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Wednesday, August 1, 2012

The Fab Five

Gabby Douglas defying gravity
Yesterday, in case you've been hiding under a rock, the USA Women's Gymnastics team won Gold.  Calling the team "women" is problematic because they range in age from 15 to 17.  Who knows how many hours they've given up in training, what opportunities for socializing and ordinary girl goof-around play they sacrificed for this honor  Watching women's gymnastics jades you after awhile; we see these young ladies do a summer-salt, leap into the air, do two and and half barrel rolls upside down, and then we say, "Rats!" if landing on the mat, the competitor takes an extra step.  We measure them against impossible yardsticks of perfection, and what's more - they measure themselves that way.  Their lives are made up of ninety-nine percent disappointment punctuated by one-percent moments of fleeting satisfaction.
The American girls wept after they won.  The Russian team wept, too.  Whose heart wouldn't break seeing sweet Anastasia Grishina, tears rolling down her face after a momentous stumble during her routine?  Poor child.  She hadn't measured up to the yardstick of perfection.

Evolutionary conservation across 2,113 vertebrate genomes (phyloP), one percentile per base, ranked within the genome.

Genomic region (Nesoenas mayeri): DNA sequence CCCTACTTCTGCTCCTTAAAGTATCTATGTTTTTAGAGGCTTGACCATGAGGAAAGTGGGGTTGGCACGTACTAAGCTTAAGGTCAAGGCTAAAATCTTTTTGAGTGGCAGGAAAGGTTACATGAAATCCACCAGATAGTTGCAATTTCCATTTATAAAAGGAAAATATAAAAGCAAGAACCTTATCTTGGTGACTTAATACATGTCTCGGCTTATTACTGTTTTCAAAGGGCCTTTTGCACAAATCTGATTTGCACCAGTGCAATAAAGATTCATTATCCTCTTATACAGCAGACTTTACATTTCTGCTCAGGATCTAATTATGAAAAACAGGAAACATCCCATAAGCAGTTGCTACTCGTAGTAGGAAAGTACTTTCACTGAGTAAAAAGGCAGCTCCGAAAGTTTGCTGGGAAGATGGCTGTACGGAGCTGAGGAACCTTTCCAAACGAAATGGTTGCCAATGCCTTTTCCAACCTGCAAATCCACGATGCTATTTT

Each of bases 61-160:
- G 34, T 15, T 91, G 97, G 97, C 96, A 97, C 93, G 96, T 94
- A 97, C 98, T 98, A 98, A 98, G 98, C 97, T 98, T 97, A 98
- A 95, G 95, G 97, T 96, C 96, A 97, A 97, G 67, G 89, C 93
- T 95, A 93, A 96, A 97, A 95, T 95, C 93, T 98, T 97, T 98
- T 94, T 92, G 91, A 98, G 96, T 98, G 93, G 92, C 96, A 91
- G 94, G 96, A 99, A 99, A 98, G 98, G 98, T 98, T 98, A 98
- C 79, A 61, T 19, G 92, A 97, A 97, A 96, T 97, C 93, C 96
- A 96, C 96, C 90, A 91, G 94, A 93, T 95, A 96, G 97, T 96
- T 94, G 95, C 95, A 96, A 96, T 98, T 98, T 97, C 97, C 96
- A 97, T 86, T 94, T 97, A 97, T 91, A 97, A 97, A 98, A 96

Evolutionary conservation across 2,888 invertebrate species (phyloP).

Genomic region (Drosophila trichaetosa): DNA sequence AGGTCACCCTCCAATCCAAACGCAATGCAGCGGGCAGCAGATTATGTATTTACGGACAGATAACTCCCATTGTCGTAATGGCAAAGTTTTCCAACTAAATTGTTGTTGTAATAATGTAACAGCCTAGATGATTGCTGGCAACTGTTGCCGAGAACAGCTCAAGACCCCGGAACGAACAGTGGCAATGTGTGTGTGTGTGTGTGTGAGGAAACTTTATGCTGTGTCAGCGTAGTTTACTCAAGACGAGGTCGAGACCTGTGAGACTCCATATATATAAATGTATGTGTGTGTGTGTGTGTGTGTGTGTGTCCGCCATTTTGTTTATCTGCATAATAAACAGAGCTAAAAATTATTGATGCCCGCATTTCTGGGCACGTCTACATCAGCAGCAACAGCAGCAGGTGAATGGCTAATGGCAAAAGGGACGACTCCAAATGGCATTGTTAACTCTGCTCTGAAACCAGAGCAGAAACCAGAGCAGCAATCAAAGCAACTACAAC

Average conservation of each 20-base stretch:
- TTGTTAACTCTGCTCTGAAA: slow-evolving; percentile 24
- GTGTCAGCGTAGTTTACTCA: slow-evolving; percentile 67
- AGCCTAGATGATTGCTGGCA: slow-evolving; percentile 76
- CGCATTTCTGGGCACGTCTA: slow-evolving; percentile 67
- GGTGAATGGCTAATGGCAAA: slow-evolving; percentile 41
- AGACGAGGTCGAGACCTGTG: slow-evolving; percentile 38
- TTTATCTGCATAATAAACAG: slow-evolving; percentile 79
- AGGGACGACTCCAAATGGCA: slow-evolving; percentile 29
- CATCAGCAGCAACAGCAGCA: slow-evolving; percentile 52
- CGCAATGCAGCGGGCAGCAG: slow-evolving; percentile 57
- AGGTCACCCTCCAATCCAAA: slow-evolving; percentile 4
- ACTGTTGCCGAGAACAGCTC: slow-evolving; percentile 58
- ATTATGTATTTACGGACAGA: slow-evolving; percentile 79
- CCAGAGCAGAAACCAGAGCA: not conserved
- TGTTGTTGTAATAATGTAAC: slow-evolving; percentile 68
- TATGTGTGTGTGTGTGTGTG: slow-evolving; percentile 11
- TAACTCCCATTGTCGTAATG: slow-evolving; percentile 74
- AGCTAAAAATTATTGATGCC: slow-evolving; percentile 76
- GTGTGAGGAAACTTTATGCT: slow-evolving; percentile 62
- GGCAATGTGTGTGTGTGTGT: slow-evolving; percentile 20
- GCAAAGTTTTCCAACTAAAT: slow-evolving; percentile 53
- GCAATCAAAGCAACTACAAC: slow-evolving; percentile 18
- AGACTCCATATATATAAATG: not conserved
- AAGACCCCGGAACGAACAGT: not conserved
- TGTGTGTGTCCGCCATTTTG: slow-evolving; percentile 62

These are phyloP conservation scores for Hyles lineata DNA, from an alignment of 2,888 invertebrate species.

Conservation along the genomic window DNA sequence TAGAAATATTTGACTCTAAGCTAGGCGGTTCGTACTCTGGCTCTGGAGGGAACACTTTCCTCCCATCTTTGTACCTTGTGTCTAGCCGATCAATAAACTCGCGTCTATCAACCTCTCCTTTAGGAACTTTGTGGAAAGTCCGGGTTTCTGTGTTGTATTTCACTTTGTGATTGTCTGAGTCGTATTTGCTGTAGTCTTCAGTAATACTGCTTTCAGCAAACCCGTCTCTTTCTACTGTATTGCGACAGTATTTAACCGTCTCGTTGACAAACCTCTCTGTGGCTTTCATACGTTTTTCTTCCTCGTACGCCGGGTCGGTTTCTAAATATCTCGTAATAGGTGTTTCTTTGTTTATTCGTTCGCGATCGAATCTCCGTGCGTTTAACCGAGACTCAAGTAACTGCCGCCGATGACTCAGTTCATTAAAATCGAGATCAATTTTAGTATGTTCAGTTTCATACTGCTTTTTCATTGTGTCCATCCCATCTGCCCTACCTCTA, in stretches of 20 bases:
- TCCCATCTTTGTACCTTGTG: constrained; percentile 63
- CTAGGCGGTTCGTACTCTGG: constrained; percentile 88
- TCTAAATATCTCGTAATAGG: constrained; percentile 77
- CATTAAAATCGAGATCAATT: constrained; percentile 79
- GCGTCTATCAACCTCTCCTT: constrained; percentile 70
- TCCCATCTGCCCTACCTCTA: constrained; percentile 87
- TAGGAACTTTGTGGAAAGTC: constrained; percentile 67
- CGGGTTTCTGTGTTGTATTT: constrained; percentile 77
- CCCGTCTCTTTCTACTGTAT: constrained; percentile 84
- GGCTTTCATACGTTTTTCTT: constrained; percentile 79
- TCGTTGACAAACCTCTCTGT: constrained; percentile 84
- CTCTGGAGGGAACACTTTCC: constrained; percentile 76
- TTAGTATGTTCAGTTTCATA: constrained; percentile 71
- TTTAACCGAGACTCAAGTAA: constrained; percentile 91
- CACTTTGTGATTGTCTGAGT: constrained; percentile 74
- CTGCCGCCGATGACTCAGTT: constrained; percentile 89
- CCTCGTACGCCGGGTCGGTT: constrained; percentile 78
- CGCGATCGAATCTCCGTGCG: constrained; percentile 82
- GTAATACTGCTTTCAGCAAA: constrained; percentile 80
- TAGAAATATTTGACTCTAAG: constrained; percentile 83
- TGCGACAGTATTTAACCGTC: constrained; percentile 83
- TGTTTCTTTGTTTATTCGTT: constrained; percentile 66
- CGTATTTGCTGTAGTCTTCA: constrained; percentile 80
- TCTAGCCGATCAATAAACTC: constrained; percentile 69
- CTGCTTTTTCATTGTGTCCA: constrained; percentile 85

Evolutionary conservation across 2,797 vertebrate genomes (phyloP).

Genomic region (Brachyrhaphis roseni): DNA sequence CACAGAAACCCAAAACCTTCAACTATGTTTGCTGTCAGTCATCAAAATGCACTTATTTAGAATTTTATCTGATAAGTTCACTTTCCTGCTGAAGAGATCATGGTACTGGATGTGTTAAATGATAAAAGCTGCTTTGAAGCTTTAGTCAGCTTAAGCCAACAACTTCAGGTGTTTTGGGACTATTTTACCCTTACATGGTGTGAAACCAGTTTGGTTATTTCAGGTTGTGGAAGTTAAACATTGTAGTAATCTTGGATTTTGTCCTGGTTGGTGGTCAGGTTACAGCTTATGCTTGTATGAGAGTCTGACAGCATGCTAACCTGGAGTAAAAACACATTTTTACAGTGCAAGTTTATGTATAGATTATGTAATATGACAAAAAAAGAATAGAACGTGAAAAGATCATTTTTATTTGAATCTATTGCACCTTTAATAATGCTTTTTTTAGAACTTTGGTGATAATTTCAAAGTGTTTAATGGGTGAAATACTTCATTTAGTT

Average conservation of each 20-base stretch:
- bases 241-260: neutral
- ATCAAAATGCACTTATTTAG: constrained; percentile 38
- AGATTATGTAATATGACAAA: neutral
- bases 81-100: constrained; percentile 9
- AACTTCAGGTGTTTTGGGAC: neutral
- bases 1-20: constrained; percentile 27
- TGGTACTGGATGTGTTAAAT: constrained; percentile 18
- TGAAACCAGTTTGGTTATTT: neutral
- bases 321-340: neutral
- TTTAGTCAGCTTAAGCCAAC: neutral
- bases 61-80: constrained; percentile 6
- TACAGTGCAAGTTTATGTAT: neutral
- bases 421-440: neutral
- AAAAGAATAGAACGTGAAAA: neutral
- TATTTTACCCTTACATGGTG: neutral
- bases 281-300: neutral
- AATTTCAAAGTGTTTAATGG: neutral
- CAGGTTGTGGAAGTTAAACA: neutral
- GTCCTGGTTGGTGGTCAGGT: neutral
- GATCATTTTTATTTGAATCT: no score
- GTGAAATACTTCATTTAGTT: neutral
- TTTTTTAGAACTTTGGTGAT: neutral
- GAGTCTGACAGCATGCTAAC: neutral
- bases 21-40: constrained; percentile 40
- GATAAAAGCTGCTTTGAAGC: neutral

So what happens to the girls from here  They might get another shot at Olympic Gold in four years, but it's a long shot.  The shelf-life of women gymnast is shorter than premium yogurt.  What happens to them?  Is it because as they get older, their bones get heavier, their breasts develop, they get taller, they get injuries and muscle tears?  Whatever the case, a world-champion twenty-four year-old gymnast is a rarity.  Five of them all at the same time would be inconceivable.
The Greek poet Pindar, who wrote lyric poems in praise of athletes in the original Olympics, once said with uncharacteristic understatement for a Greek: "The present will not endure long."  Thus it will be for the Fab Five - all the disappointments, set-backs, and self-sacrifice they have suffered for this moment of glory, but it is a moment.  The present will not endure long.  You might think the tragedy that fills this world is a drawback or a necessary price for the yardstick of perfection.  It's not.  It's the essence.

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